by Christy Bieber | March 2, 2021
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Building up a bigger emergency fund doesn't have to be hard.
Maintaining a hefty emergency fund is one of the keys to financial security. And the continued pandemic-induced uncertainty makes it more important than ever. Unfortunately, it can be a real challenge to save the recommended three to six months of living expenses -- especially when you have other pressing financial obligations.
But the good news is, there are some techniques you can use to effortlessly increase the amount you set aside. In fact, here are three ways you can boost the cash in your rainy-day fund without changing your spending habits.
There are many great credit cards out there that allow you to earn cash back. And in some cases, you can choose to have that money deposited directly into a savings account.
Let's say you do all your spending with a credit card that will deposit your cash back into emergency savings. Every routine expenditure becomes a chance to build a bigger emergency fund. You won't have to do anything apart from spending money you would have spent anyway. And each time you swipe your card, the creditor will give you a little bit of cash to help cover surprise expenses in the future.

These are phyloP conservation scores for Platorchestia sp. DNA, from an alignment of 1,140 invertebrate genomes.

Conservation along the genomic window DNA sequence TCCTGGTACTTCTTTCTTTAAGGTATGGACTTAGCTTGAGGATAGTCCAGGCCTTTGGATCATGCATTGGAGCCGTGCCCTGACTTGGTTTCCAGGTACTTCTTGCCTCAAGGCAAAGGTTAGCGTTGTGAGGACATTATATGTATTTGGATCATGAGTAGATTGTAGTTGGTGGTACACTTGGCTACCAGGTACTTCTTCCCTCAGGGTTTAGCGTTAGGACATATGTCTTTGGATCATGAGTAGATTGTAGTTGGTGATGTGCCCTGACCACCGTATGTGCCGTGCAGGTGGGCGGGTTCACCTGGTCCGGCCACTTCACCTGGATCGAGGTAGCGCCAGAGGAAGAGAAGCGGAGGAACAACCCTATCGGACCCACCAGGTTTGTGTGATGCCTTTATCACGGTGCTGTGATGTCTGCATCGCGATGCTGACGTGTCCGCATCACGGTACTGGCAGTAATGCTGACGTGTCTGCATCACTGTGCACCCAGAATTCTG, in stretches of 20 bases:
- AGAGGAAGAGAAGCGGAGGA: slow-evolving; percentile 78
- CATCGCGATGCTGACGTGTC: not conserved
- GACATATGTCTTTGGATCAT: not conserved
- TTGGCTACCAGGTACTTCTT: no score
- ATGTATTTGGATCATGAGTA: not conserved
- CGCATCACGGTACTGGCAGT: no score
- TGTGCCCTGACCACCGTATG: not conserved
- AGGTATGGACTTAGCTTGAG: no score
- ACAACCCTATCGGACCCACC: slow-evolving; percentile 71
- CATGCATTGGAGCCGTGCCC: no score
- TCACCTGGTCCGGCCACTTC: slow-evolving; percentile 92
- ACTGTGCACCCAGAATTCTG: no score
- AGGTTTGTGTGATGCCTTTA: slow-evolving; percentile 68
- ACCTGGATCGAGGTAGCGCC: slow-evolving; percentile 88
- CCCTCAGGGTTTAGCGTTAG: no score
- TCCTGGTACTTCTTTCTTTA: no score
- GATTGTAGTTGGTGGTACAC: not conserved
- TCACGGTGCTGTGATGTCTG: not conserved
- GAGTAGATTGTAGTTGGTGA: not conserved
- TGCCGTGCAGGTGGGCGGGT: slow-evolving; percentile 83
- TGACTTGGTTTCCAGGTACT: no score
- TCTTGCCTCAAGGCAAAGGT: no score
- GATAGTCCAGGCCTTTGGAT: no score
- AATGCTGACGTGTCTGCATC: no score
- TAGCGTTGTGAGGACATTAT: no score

If you have a cash back card that provides 2% cash back, your emergency fund will grow by $20 for every $1,000 you spend. Depending on how much you charge, that can really add up.
When you get a raise, it's tempting to take that extra money and upgrade your lifestyle. But until you've fully funded your emergency fund, you should avoid increasing your spending.
Instead, as soon as your paycheck comes, put the extra money into your emergency savings. In most cases, your bank will allow you to automate this process. Your employer may also let you split your paycheck so a portion of the funds can go into savings.
If you take this approach, you won't miss the money from your check since you never had it in the first place. And if you get a 2% or 3% salary bump and deposit that entire amount into emergency savings, your account should also grow pretty fast.
Most Americans receive a tax refund when they file their income tax. In fact, The Ascent's research showed the average refund was $2,881 in 2018. If you get several thousand dollars back in a lump sum from the IRS, you can put that money immediately into your emergency savings.
Since this is a one-off payment and you haven't built your budget around receiving it, you hopefully won't need to use the tax funds for anything else. And putting a few thousand dollars into a high-yield savings account as soon as you receive your refund is one of the fastest and simplest ways to build up your emergency account balance.
If you employ all three of these techniques, you should be able to save your recommended three to six months of living expenses quicker than you imagined. And without any major changes to your spending habits. Your rainy-day fund will give you the peace of mind that you won't have to struggle to cover unexpected expenses when they inevitably occur.
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